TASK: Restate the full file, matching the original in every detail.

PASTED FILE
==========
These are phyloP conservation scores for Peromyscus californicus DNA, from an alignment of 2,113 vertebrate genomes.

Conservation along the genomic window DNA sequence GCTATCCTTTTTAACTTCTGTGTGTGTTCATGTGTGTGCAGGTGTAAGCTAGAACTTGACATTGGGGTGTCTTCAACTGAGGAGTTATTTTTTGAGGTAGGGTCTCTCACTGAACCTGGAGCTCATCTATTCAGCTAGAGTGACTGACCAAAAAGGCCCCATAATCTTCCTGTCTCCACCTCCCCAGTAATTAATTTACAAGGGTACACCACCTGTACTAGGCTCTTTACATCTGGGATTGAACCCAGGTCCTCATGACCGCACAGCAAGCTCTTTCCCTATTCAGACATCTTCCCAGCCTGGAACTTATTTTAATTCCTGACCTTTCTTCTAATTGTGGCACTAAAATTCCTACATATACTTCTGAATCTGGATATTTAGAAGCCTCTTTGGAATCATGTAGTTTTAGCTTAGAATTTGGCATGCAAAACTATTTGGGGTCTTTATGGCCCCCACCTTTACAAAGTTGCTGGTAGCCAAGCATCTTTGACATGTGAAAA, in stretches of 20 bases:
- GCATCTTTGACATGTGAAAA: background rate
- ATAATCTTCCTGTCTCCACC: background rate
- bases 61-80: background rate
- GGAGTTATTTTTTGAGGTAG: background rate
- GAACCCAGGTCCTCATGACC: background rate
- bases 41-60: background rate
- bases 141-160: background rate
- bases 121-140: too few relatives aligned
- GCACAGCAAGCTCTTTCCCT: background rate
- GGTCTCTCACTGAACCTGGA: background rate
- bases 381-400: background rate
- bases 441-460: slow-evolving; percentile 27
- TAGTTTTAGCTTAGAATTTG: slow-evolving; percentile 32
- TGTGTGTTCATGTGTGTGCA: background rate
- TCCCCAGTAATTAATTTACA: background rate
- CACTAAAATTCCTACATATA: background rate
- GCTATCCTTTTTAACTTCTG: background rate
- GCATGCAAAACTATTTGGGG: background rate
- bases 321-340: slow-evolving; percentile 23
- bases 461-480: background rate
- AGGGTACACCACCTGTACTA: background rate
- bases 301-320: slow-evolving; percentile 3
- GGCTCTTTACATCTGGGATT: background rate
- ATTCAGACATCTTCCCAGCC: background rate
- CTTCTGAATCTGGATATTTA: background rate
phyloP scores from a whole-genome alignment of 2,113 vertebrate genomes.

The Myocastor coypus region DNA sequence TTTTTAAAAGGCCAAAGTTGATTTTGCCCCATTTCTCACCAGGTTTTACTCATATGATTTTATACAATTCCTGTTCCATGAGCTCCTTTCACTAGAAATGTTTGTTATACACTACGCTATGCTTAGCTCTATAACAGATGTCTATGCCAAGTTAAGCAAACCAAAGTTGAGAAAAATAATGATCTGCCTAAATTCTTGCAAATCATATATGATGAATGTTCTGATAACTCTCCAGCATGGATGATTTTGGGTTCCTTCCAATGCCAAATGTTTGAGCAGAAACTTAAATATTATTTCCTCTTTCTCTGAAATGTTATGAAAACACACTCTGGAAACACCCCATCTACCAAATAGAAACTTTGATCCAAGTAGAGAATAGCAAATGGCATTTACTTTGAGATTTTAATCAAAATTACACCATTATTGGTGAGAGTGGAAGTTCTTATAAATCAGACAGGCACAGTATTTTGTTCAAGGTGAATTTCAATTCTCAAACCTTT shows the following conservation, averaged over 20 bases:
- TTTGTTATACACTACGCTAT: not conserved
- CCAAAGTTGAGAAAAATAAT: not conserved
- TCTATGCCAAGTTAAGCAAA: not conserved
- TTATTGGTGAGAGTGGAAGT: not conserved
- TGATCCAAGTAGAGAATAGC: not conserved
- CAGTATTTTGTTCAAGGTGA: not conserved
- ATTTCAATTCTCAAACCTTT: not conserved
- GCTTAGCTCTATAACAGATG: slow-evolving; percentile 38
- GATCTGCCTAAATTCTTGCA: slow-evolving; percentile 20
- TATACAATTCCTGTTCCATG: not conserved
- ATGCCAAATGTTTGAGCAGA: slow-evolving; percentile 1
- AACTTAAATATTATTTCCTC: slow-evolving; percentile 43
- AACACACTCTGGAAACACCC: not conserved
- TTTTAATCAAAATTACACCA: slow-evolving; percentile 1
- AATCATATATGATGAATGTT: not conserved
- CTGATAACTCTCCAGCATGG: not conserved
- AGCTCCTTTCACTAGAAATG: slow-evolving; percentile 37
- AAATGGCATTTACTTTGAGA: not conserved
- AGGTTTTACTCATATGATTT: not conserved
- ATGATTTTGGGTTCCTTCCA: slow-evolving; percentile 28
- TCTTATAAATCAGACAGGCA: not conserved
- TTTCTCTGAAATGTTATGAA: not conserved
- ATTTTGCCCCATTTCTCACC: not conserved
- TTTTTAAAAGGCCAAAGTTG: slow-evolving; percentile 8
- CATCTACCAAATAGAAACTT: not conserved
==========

These are phyloP conservation scores for Peromyscus californicus DNA, from an alignment of 2,113 vertebrate genomes.

Conservation along the genomic window DNA sequence GCTATCCTTTTTAACTTCTGTGTGTGTTCATGTGTGTGCAGGTGTAAGCTAGAACTTGACATTGGGGTGTCTTCAACTGAGGAGTTATTTTTTGAGGTAGGGTCTCTCACTGAACCTGGAGCTCATCTATTCAGCTAGAGTGACTGACCAAAAAGGCCCCATAATCTTCCTGTCTCCACCTCCCCAGTAATTAATTTACAAGGGTACACCACCTGTACTAGGCTCTTTACATCTGGGATTGAACCCAGGTCCTCATGACCGCACAGCAAGCTCTTTCCCTATTCAGACATCTTCCCAGCCTGGAACTTATTTTAATTCCTGACCTTTCTTCTAATTGTGGCACTAAAATTCCTACATATACTTCTGAATCTGGATATTTAGAAGCCTCTTTGGAATCATGTAGTTTTAGCTTAGAATTTGGCATGCAAAACTATTTGGGGTCTTTATGGCCCCCACCTTTACAAAGTTGCTGGTAGCCAAGCATCTTTGACATGTGAAAA, in stretches of 20 bases:
- GCATCTTTGACATGTGAAAA: background rate
- ATAATCTTCCTGTCTCCACC: background rate
- bases 61-80: background rate
- GGAGTTATTTTTTGAGGTAG: background rate
- GAACCCAGGTCCTCATGACC: background rate
- bases 41-60: background rate
- bases 141-160: background rate
- bases 121-140: too few relatives aligned
- GCACAGCAAGCTCTTTCCCT: background rate
- GGTCTCTCACTGAACCTGGA: background rate
- bases 381-400: background rate
- bases 441-460: slow-evolving; percentile 27
- TAGTTTTAGCTTAGAATTTG: slow-evolving; percentile 32
- TGTGTGTTCATGTGTGTGCA: background rate
- TCCCCAGTAATTAATTTACA: background rate
- CACTAAAATTCCTACATATA: background rate
- GCTATCCTTTTTAACTTCTG: background rate
- GCATGCAAAACTATTTGGGG: background rate
- bases 321-340: slow-evolving; percentile 23
- bases 461-480: background rate
- AGGGTACACCACCTGTACTA: background rate
- bases 301-320: slow-evolving; percentile 3
- GGCTCTTTACATCTGGGATT: background rate
- ATTCAGACATCTTCCCAGCC: background rate
- CTTCTGAATCTGGATATTTA: background rate
phyloP scores from a whole-genome alignment of 2,113 vertebrate genomes.

The Myocastor coypus region DNA sequence TTTTTAAAAGGCCAAAGTTGATTTTGCCCCATTTCTCACCAGGTTTTACTCATATGATTTTATACAATTCCTGTTCCATGAGCTCCTTTCACTAGAAATGTTTGTTATACACTACGCTATGCTTAGCTCTATAACAGATGTCTATGCCAAGTTAAGCAAACCAAAGTTGAGAAAAATAATGATCTGCCTAAATTCTTGCAAATCATATATGATGAATGTTCTGATAACTCTCCAGCATGGATGATTTTGGGTTCCTTCCAATGCCAAATGTTTGAGCAGAAACTTAAATATTATTTCCTCTTTCTCTGAAATGTTATGAAAACACACTCTGGAAACACCCCATCTACCAAATAGAAACTTTGATCCAAGTAGAGAATAGCAAATGGCATTTACTTTGAGATTTTAATCAAAATTACACCATTATTGGTGAGAGTGGAAGTTCTTATAAATCAGACAGGCACAGTATTTTGTTCAAGGTGAATTTCAATTCTCAAACCTTT shows the following conservation, averaged over 20 bases:
- TTTGTTATACACTACGCTAT: not conserved
- CCAAAGTTGAGAAAAATAAT: not conserved
- TCTATGCCAAGTTAAGCAAA: not conserved
- TTATTGGTGAGAGTGGAAGT: not conserved
- TGATCCAAGTAGAGAATAGC: not conserved
- CAGTATTTTGTTCAAGGTGA: not conserved
- ATTTCAATTCTCAAACCTTT: not conserved
- GCTTAGCTCTATAACAGATG: slow-evolving; percentile 38
- GATCTGCCTAAATTCTTGCA: slow-evolving; percentile 20
- TATACAATTCCTGTTCCATG: not conserved
- ATGCCAAATGTTTGAGCAGA: slow-evolving; percentile 1
- AACTTAAATATTATTTCCTC: slow-evolving; percentile 43
- AACACACTCTGGAAACACCC: not conserved
- TTTTAATCAAAATTACACCA: slow-evolving; percentile 1
- AATCATATATGATGAATGTT: not conserved
- CTGATAACTCTCCAGCATGG: not conserved
- AGCTCCTTTCACTAGAAATG: slow-evolving; percentile 37
- AAATGGCATTTACTTTGAGA: not conserved
- AGGTTTTACTCATATGATTT: not conserved
- ATGATTTTGGGTTCCTTCCA: slow-evolving; percentile 28
- TCTTATAAATCAGACAGGCA: not conserved
- TTTCTCTGAAATGTTATGAA: not conserved
- ATTTTGCCCCATTTCTCACC: not conserved
- TTTTTAAAAGGCCAAAGTTG: slow-evolving; percentile 8
- CATCTACCAAATAGAAACTT: not conserved